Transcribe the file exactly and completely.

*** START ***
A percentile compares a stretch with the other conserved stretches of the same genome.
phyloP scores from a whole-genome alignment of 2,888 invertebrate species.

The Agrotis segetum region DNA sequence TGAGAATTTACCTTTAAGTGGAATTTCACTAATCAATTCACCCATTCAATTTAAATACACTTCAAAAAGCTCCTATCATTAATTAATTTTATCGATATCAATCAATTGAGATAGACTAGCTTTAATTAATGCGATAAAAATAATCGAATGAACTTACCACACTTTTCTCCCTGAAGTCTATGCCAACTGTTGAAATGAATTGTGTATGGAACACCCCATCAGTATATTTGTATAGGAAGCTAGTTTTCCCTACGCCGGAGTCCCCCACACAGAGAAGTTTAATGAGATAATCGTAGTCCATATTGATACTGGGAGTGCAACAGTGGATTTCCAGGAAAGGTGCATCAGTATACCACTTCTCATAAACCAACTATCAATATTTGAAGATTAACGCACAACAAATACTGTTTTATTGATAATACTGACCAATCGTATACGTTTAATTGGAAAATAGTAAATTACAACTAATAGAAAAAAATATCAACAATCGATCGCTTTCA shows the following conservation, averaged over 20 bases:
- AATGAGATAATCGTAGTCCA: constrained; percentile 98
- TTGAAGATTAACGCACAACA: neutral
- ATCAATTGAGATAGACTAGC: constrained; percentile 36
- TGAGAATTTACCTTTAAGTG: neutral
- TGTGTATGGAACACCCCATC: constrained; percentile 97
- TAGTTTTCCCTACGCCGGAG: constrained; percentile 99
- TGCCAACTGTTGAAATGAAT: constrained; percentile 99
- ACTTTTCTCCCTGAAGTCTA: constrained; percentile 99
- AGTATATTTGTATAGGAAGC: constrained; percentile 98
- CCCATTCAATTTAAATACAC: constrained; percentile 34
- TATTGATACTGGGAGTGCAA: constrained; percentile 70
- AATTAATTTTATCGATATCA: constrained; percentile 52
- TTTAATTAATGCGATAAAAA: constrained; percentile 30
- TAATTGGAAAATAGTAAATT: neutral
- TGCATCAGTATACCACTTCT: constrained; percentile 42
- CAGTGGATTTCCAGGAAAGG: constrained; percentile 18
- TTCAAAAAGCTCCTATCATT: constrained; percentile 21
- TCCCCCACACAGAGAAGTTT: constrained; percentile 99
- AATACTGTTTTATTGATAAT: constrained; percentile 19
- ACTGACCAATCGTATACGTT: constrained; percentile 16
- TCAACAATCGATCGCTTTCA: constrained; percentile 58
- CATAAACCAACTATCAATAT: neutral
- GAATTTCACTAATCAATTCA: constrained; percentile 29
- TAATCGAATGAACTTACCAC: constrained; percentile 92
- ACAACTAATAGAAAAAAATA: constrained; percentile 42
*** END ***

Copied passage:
A percentile compares a stretch with the other conserved stretches of the same genome.
phyloP scores from a whole-genome alignment of 2,888 invertebrate species.

The Agrotis segetum region DNA sequence TGAGAATTTACCTTTAAGTGGAATTTCACTAATCAATTCACCCATTCAATTTAAATACACTTCAAAAAGCTCCTATCATTAATTAATTTTATCGATATCAATCAATTGAGATAGACTAGCTTTAATTAATGCGATAAAAATAATCGAATGAACTTACCACACTTTTCTCCCTGAAGTCTATGCCAACTGTTGAAATGAATTGTGTATGGAACACCCCATCAGTATATTTGTATAGGAAGCTAGTTTTCCCTACGCCGGAGTCCCCCACACAGAGAAGTTTAATGAGATAATCGTAGTCCATATTGATACTGGGAGTGCAACAGTGGATTTCCAGGAAAGGTGCATCAGTATACCACTTCTCATAAACCAACTATCAATATTTGAAGATTAACGCACAACAAATACTGTTTTATTGATAATACTGACCAATCGTATACGTTTAATTGGAAAATAGTAAATTACAACTAATAGAAAAAAATATCAACAATCGATCGCTTTCA shows the following conservation, averaged over 20 bases:
- AATGAGATAATCGTAGTCCA: constrained; percentile 98
- TTGAAGATTAACGCACAACA: neutral
- ATCAATTGAGATAGACTAGC: constrained; percentile 36
- TGAGAATTTACCTTTAAGTG: neutral
- TGTGTATGGAACACCCCATC: constrained; percentile 97
- TAGTTTTCCCTACGCCGGAG: constrained; percentile 99
- TGCCAACTGTTGAAATGAAT: constrained; percentile 99
- ACTTTTCTCCCTGAAGTCTA: constrained; percentile 99
- AGTATATTTGTATAGGAAGC: constrained; percentile 98
- CCCATTCAATTTAAATACAC: constrained; percentile 34
- TATTGATACTGGGAGTGCAA: constrained; percentile 70
- AATTAATTTTATCGATATCA: constrained; percentile 52
- TTTAATTAATGCGATAAAAA: constrained; percentile 30
- TAATTGGAAAATAGTAAATT: neutral
- TGCATCAGTATACCACTTCT: constrained; percentile 42
- CAGTGGATTTCCAGGAAAGG: constrained; percentile 18
- TTCAAAAAGCTCCTATCATT: constrained; percentile 21
- TCCCCCACACAGAGAAGTTT: constrained; percentile 99
- AATACTGTTTTATTGATAAT: constrained; percentile 19
- ACTGACCAATCGTATACGTT: constrained; percentile 16
- TCAACAATCGATCGCTTTCA: constrained; percentile 58
- CATAAACCAACTATCAATAT: neutral
- GAATTTCACTAATCAATTCA: constrained; percentile 29
- TAATCGAATGAACTTACCAC: constrained; percentile 92
- ACAACTAATAGAAAAAAATA: constrained; percentile 42